by John Pringle
Published by Tall Pine Enterprises 2017
Softcover 196 pages $20.00
BY MICHAEL SOBOTA
THIS is John Pringle’s third published collection of short stories. It comes about a year following his previous collection, Spirals: Stories of Northwestern Ontario.
John writes and lives in Atikokan.
Dandelions is full of surprises, both in the quality of Pringle’s writing and in the range of its content.
He begins this collection by impersonating the Queen. Yes, that queen. Our Queen.
In his opening story, Her Place In The Field, Elizabeth speaks to us through an internal monologue; it is sort of a filtered direct address. Pringle uses this brief sketch as a preamble to this collection. “We just make it all up” he has her tell us, and concludes that she has her own story to tell about “her Majesty, a monarchy, a crown, a symbol that gave her subjects hope and purpose.” These stories, in the very best sense, do that as well.
In this collection, Pringle is writing at the top of game. The phrase is apt as some of these stories are intricate games. I have not been much of a fan of his speculative fiction, a category that includes fantasy and science fiction. But A New Bell grabbed my interest from its first paragraph and pulled me through a looking glass into a dystopian future where a knight (at least I think of him as a knight of sorts) is traveling to replace a bell in an ancient yet futuristic monastery. The story is sheer invention of a new mythology and a brilliant one.
Pringle has told us elsewhere that The Education of Alan Woodruff is part of a future novel.
The excerpt included here is set in another future environment, a ship in space. One link for the stories in this collection is that most of them are about journeys. The adventure, colour and detail in this chapter quickens my interest in the full novel.
There are several stories linked by reoccurring characters, two alcoholic, stoner brothers Kyle and Stanley. It is these stories where Pringle steps up the pace and raises the bar. In doing so, he pushes boundaries, both literarily and the readers interest and acceptance. In Wrestling With Angels, You Ain’t Heard the Worst of It, It’s Not What You think and Meat Suits and Chariots, Pringle explores deeper and darker sides of ordinary lives than I have experienced in his previous writing. He captures altered states of consciousness, be it a lengthy alcoholic bender or a spontaneous dropping of LSD with sharp insights and gasping, grasping specific details. I am uncertain if he likes Kyle and Stanley. But what lessening there may be in compassion for them has made room for cascades of rolling, deliciously raucous humour.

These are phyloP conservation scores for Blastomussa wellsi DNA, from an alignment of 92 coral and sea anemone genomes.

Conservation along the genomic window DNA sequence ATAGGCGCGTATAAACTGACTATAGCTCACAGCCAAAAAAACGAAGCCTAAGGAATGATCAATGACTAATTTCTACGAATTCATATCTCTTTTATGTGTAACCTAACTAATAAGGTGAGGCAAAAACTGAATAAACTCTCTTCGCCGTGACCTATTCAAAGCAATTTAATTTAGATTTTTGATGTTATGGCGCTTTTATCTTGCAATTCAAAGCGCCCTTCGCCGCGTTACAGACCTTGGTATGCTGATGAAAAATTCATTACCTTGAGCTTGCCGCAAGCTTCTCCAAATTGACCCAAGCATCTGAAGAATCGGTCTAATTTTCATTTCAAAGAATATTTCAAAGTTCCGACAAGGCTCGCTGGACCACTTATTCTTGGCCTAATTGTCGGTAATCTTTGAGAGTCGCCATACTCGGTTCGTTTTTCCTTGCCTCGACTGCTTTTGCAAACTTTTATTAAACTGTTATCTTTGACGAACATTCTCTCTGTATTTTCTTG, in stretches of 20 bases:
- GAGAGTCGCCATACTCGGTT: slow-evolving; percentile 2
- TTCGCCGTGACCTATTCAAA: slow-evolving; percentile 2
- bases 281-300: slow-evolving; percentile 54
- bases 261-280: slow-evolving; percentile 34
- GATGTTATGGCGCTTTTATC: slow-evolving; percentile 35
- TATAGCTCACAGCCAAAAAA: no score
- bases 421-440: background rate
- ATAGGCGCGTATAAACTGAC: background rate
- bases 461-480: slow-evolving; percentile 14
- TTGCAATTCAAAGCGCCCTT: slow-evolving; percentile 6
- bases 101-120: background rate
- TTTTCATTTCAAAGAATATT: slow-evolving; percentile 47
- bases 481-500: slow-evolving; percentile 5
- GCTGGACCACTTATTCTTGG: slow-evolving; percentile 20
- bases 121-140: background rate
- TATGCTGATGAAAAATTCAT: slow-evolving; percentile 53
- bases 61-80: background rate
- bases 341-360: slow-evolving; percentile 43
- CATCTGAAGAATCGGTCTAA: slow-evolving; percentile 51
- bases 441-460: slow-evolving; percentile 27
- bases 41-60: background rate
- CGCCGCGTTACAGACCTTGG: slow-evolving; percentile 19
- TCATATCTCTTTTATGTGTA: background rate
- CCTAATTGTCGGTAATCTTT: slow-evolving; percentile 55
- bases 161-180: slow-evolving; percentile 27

The brothers’ and their stories gift us with some of Pringle’s darkest, edgy and breath-catching humour. A story about the brothers’ love and lust interests, which includes exhuming bodies in freshly buried coffins left me gob-smacked.
There are other great pieces here, including the best shaggy dog story I’ve ever read and possibly the best ever written. Roadside Attraction is a multi-faceted, dusty-dry jewel.
Dandelions, this collection of Pringle’s stories, like the dry, wispy stages of the titular weeds, will drift all around you and stick to you. They are unshakable. Dandelions, the weeds, are controversial only if you think of them as weeds. This collection of dandelions is a literary bouquet you can readily gift to all your mature friends. And you should. Highly recommended.
- Michael Sobota is a Thunder Bay-based writer.